This year has been an overwhelming, exhausting, paradoxical intersection of heartbreak and hope. Undoubtedly it has been the worst of times for so many small businesses. 2020 has provided a reminder of the fragility of the local shops, restaurants, cafes, and more at the heart of our communities. And while we can’t ignore the economic impact, all of us — whose lives have been marked by moments of connection and celebration at local places that’s future is uncertain at best — feel the cumulative loss.
At the same time, this year has sparked new connections and reinforced relationships between small businesses and the people who love them. We have remembered that local businesses are so much more than the products and services for sale, and of the many ways they simply make our communities better.
As 2020 comes to a close, we’d like to share an InTENtional List of moments that brought us hope. These moments reminded us of both the grit and resilience of small business owners and the ways they look out for and take care of our communities. At the same time, amidst a perpetual call to action in support of local businesses, we are inspired by the ways all of you have responded, amplifying awareness of the businesses you love and showing up to #SpendLikeItMatters.
Small Businesses Lead
Soul of Seattle
Before the pandemic took hold, Edouardo Jordan organized the first annual Soul of Seattle celebration at the Northwest African American Museum in February, benefiting the Urban League of Metropolitan Seattle and Rainier Scholars. The Black History Month event showcased and celebrated Black chefs, including Makini Howell (Plum Bistro, Plum Chopped), Trey Lamont (Jerk Shack), Sabrina Tinsley (Osteria La Spiga), Donna Moodie (Marjorie), Matt Lewis (Where Ya At Matt), Dre Neeley (Gravy), Kristi Brown (That Brown Girl Cooks), Harold Fields (Umami Kushi), and Wayne Johnson (FareStart), whose culinary and community leadership have shaped Seattle.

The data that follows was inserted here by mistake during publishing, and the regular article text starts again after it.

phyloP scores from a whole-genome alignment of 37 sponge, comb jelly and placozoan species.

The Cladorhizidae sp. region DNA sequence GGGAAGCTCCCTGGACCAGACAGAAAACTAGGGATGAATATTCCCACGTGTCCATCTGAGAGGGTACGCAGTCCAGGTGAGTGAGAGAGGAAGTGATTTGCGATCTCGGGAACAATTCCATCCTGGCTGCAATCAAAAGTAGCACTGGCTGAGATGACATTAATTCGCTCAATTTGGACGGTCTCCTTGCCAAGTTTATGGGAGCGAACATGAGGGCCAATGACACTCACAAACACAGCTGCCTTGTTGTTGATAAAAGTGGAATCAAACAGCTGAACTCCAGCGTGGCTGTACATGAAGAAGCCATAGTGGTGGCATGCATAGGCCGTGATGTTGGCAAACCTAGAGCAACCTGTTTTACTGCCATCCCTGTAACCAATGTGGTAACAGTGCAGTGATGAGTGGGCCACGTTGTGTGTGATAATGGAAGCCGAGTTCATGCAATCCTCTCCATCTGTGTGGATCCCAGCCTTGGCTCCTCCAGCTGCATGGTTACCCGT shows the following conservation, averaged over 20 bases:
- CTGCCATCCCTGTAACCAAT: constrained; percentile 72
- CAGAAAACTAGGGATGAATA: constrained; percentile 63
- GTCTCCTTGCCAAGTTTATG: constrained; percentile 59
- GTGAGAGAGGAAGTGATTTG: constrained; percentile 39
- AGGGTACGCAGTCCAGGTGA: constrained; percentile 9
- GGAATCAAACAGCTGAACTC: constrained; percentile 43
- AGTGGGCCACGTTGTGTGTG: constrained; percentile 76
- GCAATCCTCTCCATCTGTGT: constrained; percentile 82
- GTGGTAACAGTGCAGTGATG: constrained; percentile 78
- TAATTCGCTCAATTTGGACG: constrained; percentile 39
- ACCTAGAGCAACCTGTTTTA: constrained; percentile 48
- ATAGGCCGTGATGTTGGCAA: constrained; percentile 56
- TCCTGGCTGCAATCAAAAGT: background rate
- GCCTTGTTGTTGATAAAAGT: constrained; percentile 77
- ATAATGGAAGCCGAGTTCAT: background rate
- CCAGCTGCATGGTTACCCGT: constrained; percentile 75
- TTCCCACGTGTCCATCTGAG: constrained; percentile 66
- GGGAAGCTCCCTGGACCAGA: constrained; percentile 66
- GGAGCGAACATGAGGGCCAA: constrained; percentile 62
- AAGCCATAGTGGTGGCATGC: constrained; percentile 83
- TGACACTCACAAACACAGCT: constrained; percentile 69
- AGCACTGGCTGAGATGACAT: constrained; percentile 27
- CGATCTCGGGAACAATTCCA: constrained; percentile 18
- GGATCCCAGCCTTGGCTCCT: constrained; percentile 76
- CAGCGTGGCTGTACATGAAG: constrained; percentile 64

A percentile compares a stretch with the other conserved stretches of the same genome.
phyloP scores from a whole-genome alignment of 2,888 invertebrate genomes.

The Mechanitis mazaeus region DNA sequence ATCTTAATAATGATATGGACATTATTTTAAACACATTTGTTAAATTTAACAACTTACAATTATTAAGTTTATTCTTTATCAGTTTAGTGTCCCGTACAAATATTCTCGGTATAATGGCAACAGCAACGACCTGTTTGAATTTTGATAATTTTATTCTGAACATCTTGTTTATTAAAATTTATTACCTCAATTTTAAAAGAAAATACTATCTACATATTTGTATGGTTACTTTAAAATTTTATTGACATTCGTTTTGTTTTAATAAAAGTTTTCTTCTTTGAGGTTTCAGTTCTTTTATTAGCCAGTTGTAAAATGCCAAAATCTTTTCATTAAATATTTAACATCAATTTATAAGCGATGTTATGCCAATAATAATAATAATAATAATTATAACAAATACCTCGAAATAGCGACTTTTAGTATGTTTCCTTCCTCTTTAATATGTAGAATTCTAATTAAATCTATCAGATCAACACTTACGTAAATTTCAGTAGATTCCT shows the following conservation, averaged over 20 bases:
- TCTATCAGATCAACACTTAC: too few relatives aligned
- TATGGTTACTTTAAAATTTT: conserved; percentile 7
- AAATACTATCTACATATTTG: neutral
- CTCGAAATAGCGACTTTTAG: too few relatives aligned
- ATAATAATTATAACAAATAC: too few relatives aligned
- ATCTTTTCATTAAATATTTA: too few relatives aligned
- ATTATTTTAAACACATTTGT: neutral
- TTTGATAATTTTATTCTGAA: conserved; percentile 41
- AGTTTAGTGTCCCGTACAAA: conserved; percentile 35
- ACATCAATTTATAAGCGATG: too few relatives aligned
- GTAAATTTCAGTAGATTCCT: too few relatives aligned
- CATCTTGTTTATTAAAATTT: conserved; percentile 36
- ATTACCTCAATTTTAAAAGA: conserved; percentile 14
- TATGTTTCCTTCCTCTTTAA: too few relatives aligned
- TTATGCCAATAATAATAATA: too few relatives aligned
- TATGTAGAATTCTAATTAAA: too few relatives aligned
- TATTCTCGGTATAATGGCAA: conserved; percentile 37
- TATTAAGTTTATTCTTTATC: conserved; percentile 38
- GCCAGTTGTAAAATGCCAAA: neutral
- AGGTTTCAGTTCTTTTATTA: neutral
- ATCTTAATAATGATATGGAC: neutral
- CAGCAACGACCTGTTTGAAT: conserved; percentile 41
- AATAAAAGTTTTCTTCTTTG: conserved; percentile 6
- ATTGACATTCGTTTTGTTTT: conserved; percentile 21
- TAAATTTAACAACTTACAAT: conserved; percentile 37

Feeding the Community
In the earliest moments of the pandemic, restaurant owners recognized the immediate impact on food security. As schools closed and family needs quickly outnumbered existing resources, small business owners prioritized caring for those in need — even as the fate of their own businesses hung in the balance. Among many examples of community leadership, Melissa Miranda (Musang), Kristi Brown (That Brown Girl Cooks), and Chera Amlag (Hood Famous Bakeshop) forged a Community Kitchen collaboration. Tamara Murphy and Linda Di Lello Morton (Terra Plata) founded the Food is Love project, Traci Calderon (Atrium Kitchen) scaled up her existing Nourished Neighborhood Community Meals program, and Edouardo Jordan converted Salare into a Community Kitchen.
When the Washington state Stay Home Stay Healthy order went into effect, several businesses started to deliver their products directly to customers. As Frelard Tamales and Seattle Fish Guys found traction for their delivery programs, they incorporated support for other small businesses into their offerings. Both businesses used their new delivery infrastructure to provide tens of thousands of dollars in additional revenue to other local businesses from Hmong flower farmers, to PoC-owned bakeries, and more.
Essential Workers x Essential Businesses
The list of businesses who stepped up to provide food for frontline workers at hospitals throughout the Greater Seattle area includes hundreds of local restaurants who found creative ways to help express our collective appreciation to hospital and healthcare workers through their culinary talents.
Communion Restaurant & Bar